HOST: Ron House
And the soldiers led him away inside the palace (that is, the governor’s headquarters), and they called together the whole battalion. And they clothed him in a purple cloak, and twisting together a crown of thorns, they put it on him. And they began to salute him, “Hail, King of the Jews!” And they were striking his head with a reed and spitting on him and kneeling down in homage to him. And when they had mocked him, they stripped him of the purple cloak and put his own clothes on him. And they led him out to crucify him.
In today’s thought, I would like for us to consider what we do not read in this text. We do not read of Jesus retaliating in any way in response to the mocking and abuse. We do not read of Him responding verbally to the things that were said and done. We do not read of Him calling down an army of angels, as He told Peter was within His ability. In fact, we do not read of any attempt to defend Himself at all. Long before this day, Isaiah prophesied about it saying, “He was oppressed and He was afflicted, yet He opened not His mouth” (Isaiah 53:7). Throughout this ordeal, Jesus displays an incredible amount of strength and self-control by silently enduring the abuse and suffering. But how? How could He simply endure when He had the power to stop it, to punish the blasphemers, to free Himself from the pain, to demonstrate once and for all that He was without a doubt the Son of God? The simple answer is that God’s will was His will. Our redemption and salvation were more important than His pride, freedom, or comfort. He willingly suffered because of His great love for us!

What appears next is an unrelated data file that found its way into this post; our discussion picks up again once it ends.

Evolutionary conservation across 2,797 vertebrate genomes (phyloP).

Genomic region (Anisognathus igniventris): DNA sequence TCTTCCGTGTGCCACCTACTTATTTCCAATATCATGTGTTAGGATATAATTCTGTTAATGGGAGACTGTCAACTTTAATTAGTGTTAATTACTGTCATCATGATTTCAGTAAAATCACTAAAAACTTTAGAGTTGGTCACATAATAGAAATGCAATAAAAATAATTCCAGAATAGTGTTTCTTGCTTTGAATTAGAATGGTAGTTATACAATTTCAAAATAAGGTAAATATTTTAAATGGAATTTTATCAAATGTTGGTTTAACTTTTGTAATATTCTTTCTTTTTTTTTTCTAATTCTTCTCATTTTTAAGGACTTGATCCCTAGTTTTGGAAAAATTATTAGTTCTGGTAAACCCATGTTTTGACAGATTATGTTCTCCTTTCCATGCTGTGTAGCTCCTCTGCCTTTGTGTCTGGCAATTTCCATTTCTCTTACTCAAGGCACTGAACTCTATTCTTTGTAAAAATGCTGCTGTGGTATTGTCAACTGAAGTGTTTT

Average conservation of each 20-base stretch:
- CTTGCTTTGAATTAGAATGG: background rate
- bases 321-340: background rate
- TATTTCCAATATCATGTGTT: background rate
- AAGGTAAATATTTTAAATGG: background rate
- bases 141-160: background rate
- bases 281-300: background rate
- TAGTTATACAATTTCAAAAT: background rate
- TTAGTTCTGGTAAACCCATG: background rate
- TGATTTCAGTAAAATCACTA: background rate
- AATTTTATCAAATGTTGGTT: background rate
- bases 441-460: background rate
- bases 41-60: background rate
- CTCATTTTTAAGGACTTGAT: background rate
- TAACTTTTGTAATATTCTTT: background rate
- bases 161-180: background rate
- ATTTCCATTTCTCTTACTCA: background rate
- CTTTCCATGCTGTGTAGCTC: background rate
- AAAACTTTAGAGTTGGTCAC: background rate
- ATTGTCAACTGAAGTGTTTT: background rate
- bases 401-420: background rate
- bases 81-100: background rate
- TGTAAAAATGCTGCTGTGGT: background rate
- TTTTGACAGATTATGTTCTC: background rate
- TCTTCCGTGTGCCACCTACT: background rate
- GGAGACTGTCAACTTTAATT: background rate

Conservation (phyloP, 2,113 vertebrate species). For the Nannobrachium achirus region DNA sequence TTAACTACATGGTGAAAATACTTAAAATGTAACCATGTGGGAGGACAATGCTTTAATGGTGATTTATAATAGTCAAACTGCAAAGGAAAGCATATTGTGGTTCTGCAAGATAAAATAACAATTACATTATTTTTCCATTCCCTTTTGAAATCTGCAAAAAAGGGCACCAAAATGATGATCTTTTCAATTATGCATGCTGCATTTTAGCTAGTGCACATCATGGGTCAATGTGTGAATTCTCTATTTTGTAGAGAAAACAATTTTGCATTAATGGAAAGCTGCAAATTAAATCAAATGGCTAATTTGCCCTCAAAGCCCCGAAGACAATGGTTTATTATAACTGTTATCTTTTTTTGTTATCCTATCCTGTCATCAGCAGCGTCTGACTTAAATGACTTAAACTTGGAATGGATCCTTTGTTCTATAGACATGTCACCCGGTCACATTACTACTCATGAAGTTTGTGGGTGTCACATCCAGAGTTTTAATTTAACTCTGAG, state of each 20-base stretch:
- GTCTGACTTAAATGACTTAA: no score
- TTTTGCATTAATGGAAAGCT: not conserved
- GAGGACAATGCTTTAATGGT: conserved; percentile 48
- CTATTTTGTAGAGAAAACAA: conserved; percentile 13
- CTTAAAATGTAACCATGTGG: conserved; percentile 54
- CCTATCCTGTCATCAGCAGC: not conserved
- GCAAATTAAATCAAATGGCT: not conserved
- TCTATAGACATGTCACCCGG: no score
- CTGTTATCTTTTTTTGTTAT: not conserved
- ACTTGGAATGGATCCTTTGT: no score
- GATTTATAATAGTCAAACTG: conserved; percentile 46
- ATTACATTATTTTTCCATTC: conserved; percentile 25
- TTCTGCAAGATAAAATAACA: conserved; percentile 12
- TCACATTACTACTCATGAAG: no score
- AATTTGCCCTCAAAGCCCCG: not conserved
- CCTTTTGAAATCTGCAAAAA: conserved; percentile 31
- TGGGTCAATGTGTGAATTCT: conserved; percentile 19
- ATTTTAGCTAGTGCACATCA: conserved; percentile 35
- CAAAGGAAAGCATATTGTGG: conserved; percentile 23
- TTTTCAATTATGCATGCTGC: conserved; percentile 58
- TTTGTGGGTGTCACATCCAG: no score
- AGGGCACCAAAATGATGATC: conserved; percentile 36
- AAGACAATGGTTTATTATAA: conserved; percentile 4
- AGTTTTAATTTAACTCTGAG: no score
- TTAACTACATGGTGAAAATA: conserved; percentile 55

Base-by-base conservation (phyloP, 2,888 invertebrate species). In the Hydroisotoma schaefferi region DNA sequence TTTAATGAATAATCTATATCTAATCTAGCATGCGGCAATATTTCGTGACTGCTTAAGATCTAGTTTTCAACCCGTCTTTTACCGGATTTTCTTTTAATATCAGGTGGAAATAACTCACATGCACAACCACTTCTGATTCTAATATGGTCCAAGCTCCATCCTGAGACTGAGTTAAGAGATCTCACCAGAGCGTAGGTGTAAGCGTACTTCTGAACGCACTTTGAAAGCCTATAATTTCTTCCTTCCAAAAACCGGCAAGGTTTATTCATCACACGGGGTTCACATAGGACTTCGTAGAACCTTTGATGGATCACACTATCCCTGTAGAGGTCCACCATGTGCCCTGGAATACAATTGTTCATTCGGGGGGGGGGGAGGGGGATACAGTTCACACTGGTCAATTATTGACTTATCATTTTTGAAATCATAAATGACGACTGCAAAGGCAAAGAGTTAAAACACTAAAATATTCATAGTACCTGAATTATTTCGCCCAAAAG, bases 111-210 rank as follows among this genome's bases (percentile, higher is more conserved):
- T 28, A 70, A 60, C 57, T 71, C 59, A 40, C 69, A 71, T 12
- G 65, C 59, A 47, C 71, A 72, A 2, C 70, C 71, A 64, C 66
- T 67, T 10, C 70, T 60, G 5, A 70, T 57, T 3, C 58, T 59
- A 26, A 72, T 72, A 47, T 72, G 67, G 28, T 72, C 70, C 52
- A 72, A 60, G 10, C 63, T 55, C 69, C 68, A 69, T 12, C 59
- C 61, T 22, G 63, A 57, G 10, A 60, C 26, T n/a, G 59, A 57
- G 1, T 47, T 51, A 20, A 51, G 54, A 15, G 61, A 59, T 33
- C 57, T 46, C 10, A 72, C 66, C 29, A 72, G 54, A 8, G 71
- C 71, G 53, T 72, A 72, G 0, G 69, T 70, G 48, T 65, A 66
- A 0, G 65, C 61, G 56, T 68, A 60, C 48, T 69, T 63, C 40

How hard would it have been for you to be in Jesus’ position and endure silently?
Don’t forget to pray and have a great day!